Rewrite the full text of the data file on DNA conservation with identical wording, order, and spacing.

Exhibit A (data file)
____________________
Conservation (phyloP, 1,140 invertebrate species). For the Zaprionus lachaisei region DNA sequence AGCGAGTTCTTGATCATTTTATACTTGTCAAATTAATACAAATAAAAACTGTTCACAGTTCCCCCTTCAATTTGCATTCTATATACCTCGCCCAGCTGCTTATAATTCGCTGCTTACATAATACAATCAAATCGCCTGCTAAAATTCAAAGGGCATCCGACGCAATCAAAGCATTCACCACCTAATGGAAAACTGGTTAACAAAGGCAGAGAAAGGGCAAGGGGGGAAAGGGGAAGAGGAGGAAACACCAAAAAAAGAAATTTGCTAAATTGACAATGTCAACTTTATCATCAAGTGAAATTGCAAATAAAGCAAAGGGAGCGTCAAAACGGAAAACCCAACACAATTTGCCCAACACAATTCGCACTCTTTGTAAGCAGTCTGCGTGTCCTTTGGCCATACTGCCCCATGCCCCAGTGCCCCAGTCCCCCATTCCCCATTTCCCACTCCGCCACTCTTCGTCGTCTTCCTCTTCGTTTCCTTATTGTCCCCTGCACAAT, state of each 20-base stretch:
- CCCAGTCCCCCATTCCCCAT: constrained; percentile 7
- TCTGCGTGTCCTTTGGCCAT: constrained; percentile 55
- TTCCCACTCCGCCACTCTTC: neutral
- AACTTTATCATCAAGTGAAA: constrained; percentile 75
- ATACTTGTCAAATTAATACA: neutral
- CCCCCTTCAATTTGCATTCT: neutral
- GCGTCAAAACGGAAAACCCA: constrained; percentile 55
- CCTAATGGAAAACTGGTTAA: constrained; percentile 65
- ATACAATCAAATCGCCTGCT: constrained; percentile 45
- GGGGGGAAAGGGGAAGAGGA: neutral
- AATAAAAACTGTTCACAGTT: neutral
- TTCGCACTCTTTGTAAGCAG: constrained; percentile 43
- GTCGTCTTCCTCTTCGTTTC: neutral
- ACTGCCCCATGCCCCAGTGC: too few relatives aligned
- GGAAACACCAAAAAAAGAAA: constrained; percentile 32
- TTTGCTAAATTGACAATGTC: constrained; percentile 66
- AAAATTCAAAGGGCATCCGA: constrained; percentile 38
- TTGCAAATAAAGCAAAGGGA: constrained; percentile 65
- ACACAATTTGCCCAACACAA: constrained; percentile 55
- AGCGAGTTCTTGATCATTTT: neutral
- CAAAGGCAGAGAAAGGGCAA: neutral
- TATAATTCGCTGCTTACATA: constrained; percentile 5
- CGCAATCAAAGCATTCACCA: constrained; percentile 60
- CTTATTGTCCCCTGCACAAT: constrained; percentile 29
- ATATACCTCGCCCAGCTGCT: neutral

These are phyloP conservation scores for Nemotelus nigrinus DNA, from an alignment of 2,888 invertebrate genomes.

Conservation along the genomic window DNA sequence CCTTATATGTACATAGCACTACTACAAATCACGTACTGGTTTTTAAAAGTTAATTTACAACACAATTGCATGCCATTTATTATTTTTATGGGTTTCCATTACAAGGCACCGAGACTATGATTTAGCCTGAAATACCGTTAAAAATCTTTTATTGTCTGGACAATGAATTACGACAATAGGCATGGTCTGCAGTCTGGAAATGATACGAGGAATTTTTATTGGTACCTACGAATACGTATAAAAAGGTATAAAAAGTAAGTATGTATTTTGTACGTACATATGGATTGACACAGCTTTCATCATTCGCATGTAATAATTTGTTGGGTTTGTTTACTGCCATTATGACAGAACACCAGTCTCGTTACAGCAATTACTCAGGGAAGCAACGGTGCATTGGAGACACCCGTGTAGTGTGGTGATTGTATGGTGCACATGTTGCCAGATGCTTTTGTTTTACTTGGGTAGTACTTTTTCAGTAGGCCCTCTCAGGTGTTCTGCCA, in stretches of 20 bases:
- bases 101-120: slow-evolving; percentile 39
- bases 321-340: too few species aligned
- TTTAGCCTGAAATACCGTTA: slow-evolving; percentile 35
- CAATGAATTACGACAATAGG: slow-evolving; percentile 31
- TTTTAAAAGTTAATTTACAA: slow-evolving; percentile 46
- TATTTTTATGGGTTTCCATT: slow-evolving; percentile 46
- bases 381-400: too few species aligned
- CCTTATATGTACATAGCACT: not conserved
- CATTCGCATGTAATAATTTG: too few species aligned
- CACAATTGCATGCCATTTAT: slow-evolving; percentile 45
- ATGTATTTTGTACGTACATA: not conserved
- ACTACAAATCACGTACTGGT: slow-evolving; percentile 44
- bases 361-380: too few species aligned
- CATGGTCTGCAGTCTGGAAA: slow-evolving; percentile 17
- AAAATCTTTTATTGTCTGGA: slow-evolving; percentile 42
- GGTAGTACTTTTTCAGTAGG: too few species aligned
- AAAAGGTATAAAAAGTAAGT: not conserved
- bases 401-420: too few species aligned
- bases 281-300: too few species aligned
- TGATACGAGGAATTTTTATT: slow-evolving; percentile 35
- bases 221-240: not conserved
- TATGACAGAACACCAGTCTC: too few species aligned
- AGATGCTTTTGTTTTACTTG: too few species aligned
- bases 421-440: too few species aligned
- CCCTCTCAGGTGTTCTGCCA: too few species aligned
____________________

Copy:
Conservation (phyloP, 1,140 invertebrate species). For the Zaprionus lachaisei region DNA sequence AGCGAGTTCTTGATCATTTTATACTTGTCAAATTAATACAAATAAAAACTGTTCACAGTTCCCCCTTCAATTTGCATTCTATATACCTCGCCCAGCTGCTTATAATTCGCTGCTTACATAATACAATCAAATCGCCTGCTAAAATTCAAAGGGCATCCGACGCAATCAAAGCATTCACCACCTAATGGAAAACTGGTTAACAAAGGCAGAGAAAGGGCAAGGGGGGAAAGGGGAAGAGGAGGAAACACCAAAAAAAGAAATTTGCTAAATTGACAATGTCAACTTTATCATCAAGTGAAATTGCAAATAAAGCAAAGGGAGCGTCAAAACGGAAAACCCAACACAATTTGCCCAACACAATTCGCACTCTTTGTAAGCAGTCTGCGTGTCCTTTGGCCATACTGCCCCATGCCCCAGTGCCCCAGTCCCCCATTCCCCATTTCCCACTCCGCCACTCTTCGTCGTCTTCCTCTTCGTTTCCTTATTGTCCCCTGCACAAT, state of each 20-base stretch:
- CCCAGTCCCCCATTCCCCAT: constrained; percentile 7
- TCTGCGTGTCCTTTGGCCAT: constrained; percentile 55
- TTCCCACTCCGCCACTCTTC: neutral
- AACTTTATCATCAAGTGAAA: constrained; percentile 75
- ATACTTGTCAAATTAATACA: neutral
- CCCCCTTCAATTTGCATTCT: neutral
- GCGTCAAAACGGAAAACCCA: constrained; percentile 55
- CCTAATGGAAAACTGGTTAA: constrained; percentile 65
- ATACAATCAAATCGCCTGCT: constrained; percentile 45
- GGGGGGAAAGGGGAAGAGGA: neutral
- AATAAAAACTGTTCACAGTT: neutral
- TTCGCACTCTTTGTAAGCAG: constrained; percentile 43
- GTCGTCTTCCTCTTCGTTTC: neutral
- ACTGCCCCATGCCCCAGTGC: too few relatives aligned
- GGAAACACCAAAAAAAGAAA: constrained; percentile 32
- TTTGCTAAATTGACAATGTC: constrained; percentile 66
- AAAATTCAAAGGGCATCCGA: constrained; percentile 38
- TTGCAAATAAAGCAAAGGGA: constrained; percentile 65
- ACACAATTTGCCCAACACAA: constrained; percentile 55
- AGCGAGTTCTTGATCATTTT: neutral
- CAAAGGCAGAGAAAGGGCAA: neutral
- TATAATTCGCTGCTTACATA: constrained; percentile 5
- CGCAATCAAAGCATTCACCA: constrained; percentile 60
- CTTATTGTCCCCTGCACAAT: constrained; percentile 29
- ATATACCTCGCCCAGCTGCT: neutral

These are phyloP conservation scores for Nemotelus nigrinus DNA, from an alignment of 2,888 invertebrate genomes.

Conservation along the genomic window DNA sequence CCTTATATGTACATAGCACTACTACAAATCACGTACTGGTTTTTAAAAGTTAATTTACAACACAATTGCATGCCATTTATTATTTTTATGGGTTTCCATTACAAGGCACCGAGACTATGATTTAGCCTGAAATACCGTTAAAAATCTTTTATTGTCTGGACAATGAATTACGACAATAGGCATGGTCTGCAGTCTGGAAATGATACGAGGAATTTTTATTGGTACCTACGAATACGTATAAAAAGGTATAAAAAGTAAGTATGTATTTTGTACGTACATATGGATTGACACAGCTTTCATCATTCGCATGTAATAATTTGTTGGGTTTGTTTACTGCCATTATGACAGAACACCAGTCTCGTTACAGCAATTACTCAGGGAAGCAACGGTGCATTGGAGACACCCGTGTAGTGTGGTGATTGTATGGTGCACATGTTGCCAGATGCTTTTGTTTTACTTGGGTAGTACTTTTTCAGTAGGCCCTCTCAGGTGTTCTGCCA, in stretches of 20 bases:
- bases 101-120: slow-evolving; percentile 39
- bases 321-340: too few species aligned
- TTTAGCCTGAAATACCGTTA: slow-evolving; percentile 35
- CAATGAATTACGACAATAGG: slow-evolving; percentile 31
- TTTTAAAAGTTAATTTACAA: slow-evolving; percentile 46
- TATTTTTATGGGTTTCCATT: slow-evolving; percentile 46
- bases 381-400: too few species aligned
- CCTTATATGTACATAGCACT: not conserved
- CATTCGCATGTAATAATTTG: too few species aligned
- CACAATTGCATGCCATTTAT: slow-evolving; percentile 45
- ATGTATTTTGTACGTACATA: not conserved
- ACTACAAATCACGTACTGGT: slow-evolving; percentile 44
- bases 361-380: too few species aligned
- CATGGTCTGCAGTCTGGAAA: slow-evolving; percentile 17
- AAAATCTTTTATTGTCTGGA: slow-evolving; percentile 42
- GGTAGTACTTTTTCAGTAGG: too few species aligned
- AAAAGGTATAAAAAGTAAGT: not conserved
- bases 401-420: too few species aligned
- bases 281-300: too few species aligned
- TGATACGAGGAATTTTTATT: slow-evolving; percentile 35
- bases 221-240: not conserved
- TATGACAGAACACCAGTCTC: too few species aligned
- AGATGCTTTTGTTTTACTTG: too few species aligned
- bases 421-440: too few species aligned
- CCCTCTCAGGTGTTCTGCCA: too few species aligned